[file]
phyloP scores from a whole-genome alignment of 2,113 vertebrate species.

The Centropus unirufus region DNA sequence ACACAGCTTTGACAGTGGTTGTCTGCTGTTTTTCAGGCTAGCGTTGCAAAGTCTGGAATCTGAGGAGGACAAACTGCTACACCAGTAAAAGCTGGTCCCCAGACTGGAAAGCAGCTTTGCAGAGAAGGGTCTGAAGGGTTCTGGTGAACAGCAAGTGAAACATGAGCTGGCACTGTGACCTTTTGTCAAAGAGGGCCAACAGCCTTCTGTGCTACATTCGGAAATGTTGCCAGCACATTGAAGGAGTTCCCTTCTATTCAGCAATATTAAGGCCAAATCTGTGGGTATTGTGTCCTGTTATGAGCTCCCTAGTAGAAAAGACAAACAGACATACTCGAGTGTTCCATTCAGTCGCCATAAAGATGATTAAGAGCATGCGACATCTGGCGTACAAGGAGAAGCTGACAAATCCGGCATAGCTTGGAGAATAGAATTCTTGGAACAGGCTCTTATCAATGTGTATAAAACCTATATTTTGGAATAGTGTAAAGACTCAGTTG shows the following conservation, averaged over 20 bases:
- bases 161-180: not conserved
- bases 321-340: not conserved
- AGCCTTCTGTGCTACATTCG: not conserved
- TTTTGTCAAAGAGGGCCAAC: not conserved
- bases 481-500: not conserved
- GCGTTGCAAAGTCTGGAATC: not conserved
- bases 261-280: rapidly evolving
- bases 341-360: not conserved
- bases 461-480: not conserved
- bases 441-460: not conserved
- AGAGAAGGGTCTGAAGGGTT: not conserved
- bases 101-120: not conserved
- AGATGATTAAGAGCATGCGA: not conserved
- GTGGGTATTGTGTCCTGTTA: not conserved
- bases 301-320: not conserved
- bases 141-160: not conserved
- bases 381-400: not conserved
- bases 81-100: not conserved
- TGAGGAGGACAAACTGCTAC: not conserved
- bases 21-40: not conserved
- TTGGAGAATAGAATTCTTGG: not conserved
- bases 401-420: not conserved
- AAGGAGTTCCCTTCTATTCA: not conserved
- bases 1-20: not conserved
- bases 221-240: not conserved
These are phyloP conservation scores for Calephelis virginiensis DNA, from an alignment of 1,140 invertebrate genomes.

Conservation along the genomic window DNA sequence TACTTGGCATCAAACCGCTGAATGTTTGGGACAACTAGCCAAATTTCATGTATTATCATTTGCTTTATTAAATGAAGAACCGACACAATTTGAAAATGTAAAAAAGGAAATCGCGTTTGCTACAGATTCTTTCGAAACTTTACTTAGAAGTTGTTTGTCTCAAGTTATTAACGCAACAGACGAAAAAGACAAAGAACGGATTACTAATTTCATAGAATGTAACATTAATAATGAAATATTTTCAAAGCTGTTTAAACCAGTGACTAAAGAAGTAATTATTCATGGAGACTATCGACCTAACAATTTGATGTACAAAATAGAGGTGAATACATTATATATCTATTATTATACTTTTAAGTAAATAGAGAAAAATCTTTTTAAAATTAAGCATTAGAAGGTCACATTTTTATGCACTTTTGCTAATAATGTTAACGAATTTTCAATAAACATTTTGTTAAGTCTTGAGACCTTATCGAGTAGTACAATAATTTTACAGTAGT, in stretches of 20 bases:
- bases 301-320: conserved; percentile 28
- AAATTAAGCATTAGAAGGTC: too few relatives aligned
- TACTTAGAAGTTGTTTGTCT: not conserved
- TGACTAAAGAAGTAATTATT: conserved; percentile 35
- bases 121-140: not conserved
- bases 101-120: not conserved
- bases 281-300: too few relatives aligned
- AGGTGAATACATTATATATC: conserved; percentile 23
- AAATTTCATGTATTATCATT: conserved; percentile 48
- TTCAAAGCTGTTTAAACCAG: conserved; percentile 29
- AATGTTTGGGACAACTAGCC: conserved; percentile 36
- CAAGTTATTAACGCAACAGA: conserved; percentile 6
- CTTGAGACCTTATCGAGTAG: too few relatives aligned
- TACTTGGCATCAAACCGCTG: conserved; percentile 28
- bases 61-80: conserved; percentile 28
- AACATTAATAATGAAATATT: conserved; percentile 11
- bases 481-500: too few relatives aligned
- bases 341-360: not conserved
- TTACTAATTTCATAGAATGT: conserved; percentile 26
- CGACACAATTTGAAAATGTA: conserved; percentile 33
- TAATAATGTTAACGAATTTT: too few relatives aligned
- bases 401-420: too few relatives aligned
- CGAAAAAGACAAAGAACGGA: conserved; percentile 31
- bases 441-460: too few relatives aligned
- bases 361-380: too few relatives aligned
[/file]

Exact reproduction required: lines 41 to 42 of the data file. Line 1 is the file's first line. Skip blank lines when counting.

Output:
- CAAGTTATTAACGCAACAGA: conserved; percentile 6
- CTTGAGACCTTATCGAGTAG: too few relatives aligned